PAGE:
Home

About Us

Subscribe


Advertise

Other Publications

Diary

Notices

Offers

Gallery

More Features

Obituaries

Book Reviews

Forthcoming Publications

Contact


Advertisers


Follow us on Twitter

Regimental Sergeant Major H Chaffer MM
Late Grenadier Guards

Regimental Sergeant Major Henry (Jack) Chaffer, who has died aged 91, was born in army quarters at Kingston-upon-Thames on 6th March 1924. The son of a regular soldier, Jack falsified his age to join the Grenadier Guards at 16, and suffered his first setback on sentry duty at Windsor Castle, when he was presenting arms as King George VI walked past with his dogs. As it was a hot day, and he was wearing a steel helmet and respirator on his chest, the King suggested that he might be more comfortable if he stepped back into the shade of a buttress. Chaffer’s commanding officer was unimpressed by his account, however, and the young man spent three days in the guard room until an equerry confirmed his story. He received a week’s leave in compensation.

Six months after marrying at 18, he sailed to North Africa as part of the newly raised 5th Battalion for the Tunisian campaign. He landed at Salerno for four months of bitter fighting, and then was sent to Naples for a rest, only to be ordered to join the amphibious assault on Anzio. Promoted lance-sergeant, Chaffer was subsequently wounded and spent six weeks in hospital. Upon recovery, he was sent up to the Gothic Line near Florence where, on 2nd December 1944, he took part in a moonlight attack on a strong German position in the foothills of Monte Sole.

The Grenadiers were 70 yards from their objective when they came under a hail of machine- gun fire in which the officers and seven members of Chaffer’s own platoon were casualties. Seeing his platoon commander lying seriously wounded, Chaffer rushed forward into a minefield and brought him back to safety. Assuming command of the platoon, he quickly recognised the precariousness of their position. By making use of the high ground they occupied to provide covering fire on to the enemy positions, however, he was able to extricate his men without further loss or injury.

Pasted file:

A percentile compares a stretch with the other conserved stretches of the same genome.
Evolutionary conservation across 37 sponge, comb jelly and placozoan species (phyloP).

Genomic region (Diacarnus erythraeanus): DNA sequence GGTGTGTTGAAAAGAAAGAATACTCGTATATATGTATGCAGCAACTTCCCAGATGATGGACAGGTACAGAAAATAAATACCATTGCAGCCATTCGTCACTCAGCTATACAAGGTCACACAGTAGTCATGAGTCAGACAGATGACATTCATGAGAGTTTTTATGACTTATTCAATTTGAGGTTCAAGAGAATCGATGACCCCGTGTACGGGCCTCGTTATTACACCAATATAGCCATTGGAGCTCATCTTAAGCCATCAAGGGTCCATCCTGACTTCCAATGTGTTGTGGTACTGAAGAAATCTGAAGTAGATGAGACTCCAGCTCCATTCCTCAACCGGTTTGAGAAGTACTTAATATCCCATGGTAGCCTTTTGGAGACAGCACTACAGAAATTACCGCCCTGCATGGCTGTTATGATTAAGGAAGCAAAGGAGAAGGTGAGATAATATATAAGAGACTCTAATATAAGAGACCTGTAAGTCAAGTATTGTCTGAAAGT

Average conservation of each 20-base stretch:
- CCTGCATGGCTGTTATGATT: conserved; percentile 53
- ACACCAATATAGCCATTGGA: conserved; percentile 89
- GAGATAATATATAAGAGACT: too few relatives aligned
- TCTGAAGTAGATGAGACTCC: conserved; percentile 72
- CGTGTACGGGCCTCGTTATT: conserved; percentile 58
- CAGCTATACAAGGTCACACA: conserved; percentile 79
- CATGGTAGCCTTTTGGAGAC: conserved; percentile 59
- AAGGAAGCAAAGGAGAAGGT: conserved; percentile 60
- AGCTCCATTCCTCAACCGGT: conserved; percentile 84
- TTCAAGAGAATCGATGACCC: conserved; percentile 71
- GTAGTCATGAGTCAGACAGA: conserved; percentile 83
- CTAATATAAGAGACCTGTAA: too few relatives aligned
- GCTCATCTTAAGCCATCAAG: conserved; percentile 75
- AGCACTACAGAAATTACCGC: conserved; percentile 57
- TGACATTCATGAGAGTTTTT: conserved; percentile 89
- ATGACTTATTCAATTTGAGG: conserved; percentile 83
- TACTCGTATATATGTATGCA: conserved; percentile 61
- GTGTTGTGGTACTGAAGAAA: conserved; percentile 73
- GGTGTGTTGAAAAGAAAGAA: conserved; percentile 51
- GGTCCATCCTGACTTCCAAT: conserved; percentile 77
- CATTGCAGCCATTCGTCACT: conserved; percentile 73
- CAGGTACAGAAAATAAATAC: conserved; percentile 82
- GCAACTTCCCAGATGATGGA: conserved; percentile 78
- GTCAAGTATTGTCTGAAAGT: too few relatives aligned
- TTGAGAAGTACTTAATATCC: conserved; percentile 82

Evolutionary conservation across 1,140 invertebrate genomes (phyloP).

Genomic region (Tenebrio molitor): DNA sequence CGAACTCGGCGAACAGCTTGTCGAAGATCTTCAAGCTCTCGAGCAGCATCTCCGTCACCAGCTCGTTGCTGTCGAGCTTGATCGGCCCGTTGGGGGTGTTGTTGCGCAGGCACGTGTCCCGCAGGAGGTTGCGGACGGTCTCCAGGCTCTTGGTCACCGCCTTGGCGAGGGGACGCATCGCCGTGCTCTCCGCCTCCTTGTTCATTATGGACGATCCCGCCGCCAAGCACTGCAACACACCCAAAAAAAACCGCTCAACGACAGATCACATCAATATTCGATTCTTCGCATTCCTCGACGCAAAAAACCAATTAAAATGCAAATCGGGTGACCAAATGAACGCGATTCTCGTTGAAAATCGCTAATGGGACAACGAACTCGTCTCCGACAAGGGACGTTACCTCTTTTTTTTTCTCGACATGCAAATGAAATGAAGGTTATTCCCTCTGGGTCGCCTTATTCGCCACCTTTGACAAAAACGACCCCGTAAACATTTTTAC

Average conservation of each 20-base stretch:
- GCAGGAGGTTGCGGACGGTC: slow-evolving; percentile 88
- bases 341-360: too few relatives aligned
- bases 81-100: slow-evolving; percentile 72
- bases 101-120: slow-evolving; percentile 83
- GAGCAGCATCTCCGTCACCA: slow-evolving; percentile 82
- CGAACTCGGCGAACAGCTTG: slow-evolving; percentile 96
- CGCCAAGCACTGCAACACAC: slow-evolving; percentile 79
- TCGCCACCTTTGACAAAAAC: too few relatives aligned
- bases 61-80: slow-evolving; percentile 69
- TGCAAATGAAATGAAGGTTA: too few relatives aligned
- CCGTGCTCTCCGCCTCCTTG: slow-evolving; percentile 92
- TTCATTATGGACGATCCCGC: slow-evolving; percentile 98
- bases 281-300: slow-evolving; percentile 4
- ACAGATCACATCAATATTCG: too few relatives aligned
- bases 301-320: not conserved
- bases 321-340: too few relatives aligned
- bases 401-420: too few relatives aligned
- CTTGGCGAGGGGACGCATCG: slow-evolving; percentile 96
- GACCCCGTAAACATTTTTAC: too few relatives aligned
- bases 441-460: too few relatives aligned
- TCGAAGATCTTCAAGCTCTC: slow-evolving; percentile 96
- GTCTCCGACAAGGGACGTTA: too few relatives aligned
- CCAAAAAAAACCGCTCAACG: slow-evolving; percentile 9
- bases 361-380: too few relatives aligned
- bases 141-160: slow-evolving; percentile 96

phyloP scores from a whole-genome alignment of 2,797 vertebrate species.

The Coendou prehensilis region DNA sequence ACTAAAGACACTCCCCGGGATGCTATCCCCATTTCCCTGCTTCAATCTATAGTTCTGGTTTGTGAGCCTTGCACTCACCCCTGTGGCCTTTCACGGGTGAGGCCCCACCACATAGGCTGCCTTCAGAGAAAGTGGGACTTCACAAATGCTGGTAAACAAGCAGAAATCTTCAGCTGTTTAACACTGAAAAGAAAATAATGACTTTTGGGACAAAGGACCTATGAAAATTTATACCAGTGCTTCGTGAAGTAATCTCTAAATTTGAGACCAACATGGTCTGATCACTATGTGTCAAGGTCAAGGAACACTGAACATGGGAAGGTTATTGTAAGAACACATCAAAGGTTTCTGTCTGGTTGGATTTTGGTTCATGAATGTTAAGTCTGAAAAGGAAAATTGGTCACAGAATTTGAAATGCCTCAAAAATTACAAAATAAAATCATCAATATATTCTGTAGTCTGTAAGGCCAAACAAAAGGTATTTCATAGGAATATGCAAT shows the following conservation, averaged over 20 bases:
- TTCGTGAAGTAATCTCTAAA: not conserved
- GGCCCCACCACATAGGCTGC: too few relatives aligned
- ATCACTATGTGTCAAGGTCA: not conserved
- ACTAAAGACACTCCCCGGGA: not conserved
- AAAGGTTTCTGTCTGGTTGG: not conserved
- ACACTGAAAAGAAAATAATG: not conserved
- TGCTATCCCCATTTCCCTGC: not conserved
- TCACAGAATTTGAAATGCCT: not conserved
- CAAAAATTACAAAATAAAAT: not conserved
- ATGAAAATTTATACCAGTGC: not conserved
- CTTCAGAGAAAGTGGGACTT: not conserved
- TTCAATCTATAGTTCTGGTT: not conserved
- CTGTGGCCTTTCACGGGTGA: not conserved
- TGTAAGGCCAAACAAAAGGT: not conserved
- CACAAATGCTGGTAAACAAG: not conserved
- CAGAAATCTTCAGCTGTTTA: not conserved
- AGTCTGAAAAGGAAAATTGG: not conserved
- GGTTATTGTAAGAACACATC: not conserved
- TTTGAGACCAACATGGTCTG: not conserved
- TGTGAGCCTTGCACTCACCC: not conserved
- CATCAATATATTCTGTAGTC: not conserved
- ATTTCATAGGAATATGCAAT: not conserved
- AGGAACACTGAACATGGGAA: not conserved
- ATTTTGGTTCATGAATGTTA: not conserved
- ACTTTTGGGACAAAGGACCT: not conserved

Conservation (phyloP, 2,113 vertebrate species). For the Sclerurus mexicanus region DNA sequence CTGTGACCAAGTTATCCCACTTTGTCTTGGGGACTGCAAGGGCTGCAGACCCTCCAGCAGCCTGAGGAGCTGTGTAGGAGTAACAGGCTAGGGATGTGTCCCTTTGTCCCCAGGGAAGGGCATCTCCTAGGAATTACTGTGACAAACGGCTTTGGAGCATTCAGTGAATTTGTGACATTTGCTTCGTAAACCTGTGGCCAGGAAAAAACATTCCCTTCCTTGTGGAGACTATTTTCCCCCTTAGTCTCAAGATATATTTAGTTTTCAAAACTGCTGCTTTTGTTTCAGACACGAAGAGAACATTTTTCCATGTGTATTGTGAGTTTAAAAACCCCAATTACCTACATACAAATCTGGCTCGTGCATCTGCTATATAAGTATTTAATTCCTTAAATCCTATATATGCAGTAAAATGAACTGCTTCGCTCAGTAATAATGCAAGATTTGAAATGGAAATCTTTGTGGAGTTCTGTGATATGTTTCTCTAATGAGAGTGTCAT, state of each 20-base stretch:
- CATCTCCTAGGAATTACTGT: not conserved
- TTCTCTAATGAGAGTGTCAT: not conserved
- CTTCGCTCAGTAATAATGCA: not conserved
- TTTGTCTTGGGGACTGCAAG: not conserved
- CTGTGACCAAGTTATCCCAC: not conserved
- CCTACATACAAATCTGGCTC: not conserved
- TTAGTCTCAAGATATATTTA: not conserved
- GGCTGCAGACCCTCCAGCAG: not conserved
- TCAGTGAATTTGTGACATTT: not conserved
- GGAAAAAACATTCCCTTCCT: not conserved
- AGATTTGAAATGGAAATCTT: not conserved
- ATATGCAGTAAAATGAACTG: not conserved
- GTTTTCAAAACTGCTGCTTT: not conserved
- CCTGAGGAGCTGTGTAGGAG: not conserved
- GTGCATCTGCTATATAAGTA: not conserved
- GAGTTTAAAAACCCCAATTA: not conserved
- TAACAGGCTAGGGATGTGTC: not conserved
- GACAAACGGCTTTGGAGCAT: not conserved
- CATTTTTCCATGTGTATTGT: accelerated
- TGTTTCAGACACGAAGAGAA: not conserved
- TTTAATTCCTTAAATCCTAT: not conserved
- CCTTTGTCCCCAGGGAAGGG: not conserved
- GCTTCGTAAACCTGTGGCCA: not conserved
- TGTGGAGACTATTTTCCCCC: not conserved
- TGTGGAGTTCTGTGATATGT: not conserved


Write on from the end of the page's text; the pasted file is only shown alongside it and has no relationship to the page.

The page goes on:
The citation for his Military Medal described how “the courage, coolness and efficiency of this lance-sergeant has been notable throughout the whole of the present campaign and was, on this particular occasion, outstanding and a great inspiration and encouragement to his platoon.” Chaffer returned home in August 1945 and after three weeks was posted to Germany as a colour sergeant. He was demobilised when 5th Battalion was disbanded, and worked briefly at the Hawker aircraft factory in Kingston.

When the Territorial Army was reformed in 1947, however, Chaffer immediately joined the local ‘terrier’ battalion of his father’s regiment, the East Surreys, and was soon made an honorary member of the sergeants’ mess. He spent so much of his spare time with them that it was suggested he should re-join the regular Army and was signed on for a full 22-year engagement. He became recruiting sergeant at Great Scotland Yard, where he had first enlisted, and served in Malaya, Aden and Cyprus. At one point he was provost sergeant, the position his father had also held 20 years earlier in India.

On retiring in 1976 from the Queen’s, as the regiment had by then become, he joined the Tower of London where, at more than 6 ft tall and kitted out in Tudor state dress, he made one of the more impressive Beefeaters at the Tower, while his politically incorrect accounts of English history made him a favourite with the crowds. Jack Chaffer’s wife, Doll, predeceased him in 2011. Their son and daughter survive him.

By kind permission of The Daily Telegraph



© Crown Copyright